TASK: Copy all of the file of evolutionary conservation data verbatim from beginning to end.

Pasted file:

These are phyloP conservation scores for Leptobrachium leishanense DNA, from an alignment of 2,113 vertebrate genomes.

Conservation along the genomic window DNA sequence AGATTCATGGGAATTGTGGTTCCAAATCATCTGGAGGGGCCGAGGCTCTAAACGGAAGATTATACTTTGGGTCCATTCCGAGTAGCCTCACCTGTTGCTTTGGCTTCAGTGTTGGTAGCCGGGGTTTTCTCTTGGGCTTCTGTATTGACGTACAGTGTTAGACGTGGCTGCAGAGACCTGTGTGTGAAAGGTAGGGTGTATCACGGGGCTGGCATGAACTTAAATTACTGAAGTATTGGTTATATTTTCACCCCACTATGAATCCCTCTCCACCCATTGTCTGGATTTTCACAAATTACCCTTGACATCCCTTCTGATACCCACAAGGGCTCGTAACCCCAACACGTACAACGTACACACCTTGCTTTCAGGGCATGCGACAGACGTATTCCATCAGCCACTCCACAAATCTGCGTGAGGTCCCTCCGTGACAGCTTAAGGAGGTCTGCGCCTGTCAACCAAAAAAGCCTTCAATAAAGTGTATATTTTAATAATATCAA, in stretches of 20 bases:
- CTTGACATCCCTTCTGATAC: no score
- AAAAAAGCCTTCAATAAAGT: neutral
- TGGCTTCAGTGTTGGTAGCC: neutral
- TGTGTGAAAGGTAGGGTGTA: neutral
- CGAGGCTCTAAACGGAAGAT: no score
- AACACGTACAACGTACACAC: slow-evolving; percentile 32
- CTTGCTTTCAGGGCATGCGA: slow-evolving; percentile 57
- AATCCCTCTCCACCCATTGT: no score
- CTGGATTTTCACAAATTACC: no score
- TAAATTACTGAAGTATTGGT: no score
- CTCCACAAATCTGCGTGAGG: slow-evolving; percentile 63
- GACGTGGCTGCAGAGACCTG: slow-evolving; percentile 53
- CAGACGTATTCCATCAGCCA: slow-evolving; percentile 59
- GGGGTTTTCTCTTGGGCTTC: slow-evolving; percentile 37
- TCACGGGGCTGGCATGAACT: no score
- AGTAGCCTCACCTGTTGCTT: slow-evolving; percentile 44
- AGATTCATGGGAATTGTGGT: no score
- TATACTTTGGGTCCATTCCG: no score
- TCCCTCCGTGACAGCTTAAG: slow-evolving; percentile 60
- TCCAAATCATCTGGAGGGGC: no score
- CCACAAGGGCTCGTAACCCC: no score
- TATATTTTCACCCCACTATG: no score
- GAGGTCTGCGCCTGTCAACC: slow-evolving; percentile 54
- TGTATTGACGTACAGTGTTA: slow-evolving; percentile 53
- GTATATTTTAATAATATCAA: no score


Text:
These are phyloP conservation scores for Leptobrachium leishanense DNA, from an alignment of 2,113 vertebrate genomes.

Conservation along the genomic window DNA sequence AGATTCATGGGAATTGTGGTTCCAAATCATCTGGAGGGGCCGAGGCTCTAAACGGAAGATTATACTTTGGGTCCATTCCGAGTAGCCTCACCTGTTGCTTTGGCTTCAGTGTTGGTAGCCGGGGTTTTCTCTTGGGCTTCTGTATTGACGTACAGTGTTAGACGTGGCTGCAGAGACCTGTGTGTGAAAGGTAGGGTGTATCACGGGGCTGGCATGAACTTAAATTACTGAAGTATTGGTTATATTTTCACCCCACTATGAATCCCTCTCCACCCATTGTCTGGATTTTCACAAATTACCCTTGACATCCCTTCTGATACCCACAAGGGCTCGTAACCCCAACACGTACAACGTACACACCTTGCTTTCAGGGCATGCGACAGACGTATTCCATCAGCCACTCCACAAATCTGCGTGAGGTCCCTCCGTGACAGCTTAAGGAGGTCTGCGCCTGTCAACCAAAAAAGCCTTCAATAAAGTGTATATTTTAATAATATCAA, in stretches of 20 bases:
- CTTGACATCCCTTCTGATAC: no score
- AAAAAAGCCTTCAATAAAGT: neutral
- TGGCTTCAGTGTTGGTAGCC: neutral
- TGTGTGAAAGGTAGGGTGTA: neutral
- CGAGGCTCTAAACGGAAGAT: no score
- AACACGTACAACGTACACAC: slow-evolving; percentile 32
- CTTGCTTTCAGGGCATGCGA: slow-evolving; percentile 57
- AATCCCTCTCCACCCATTGT: no score
- CTGGATTTTCACAAATTACC: no score
- TAAATTACTGAAGTATTGGT: no score
- CTCCACAAATCTGCGTGAGG: slow-evolving; percentile 63
- GACGTGGCTGCAGAGACCTG: slow-evolving; percentile 53
- CAGACGTATTCCATCAGCCA: slow-evolving; percentile 59
- GGGGTTTTCTCTTGGGCTTC: slow-evolving; percentile 37
- TCACGGGGCTGGCATGAACT: no score
- AGTAGCCTCACCTGTTGCTT: slow-evolving; percentile 44
- AGATTCATGGGAATTGTGGT: no score
- TATACTTTGGGTCCATTCCG: no score
- TCCCTCCGTGACAGCTTAAG: slow-evolving; percentile 60
- TCCAAATCATCTGGAGGGGC: no score
- CCACAAGGGCTCGTAACCCC: no score
- TATATTTTCACCCCACTATG: no score
- GAGGTCTGCGCCTGTCAACC: slow-evolving; percentile 54
- TGTATTGACGTACAGTGTTA: slow-evolving; percentile 53
- GTATATTTTAATAATATCAA: no score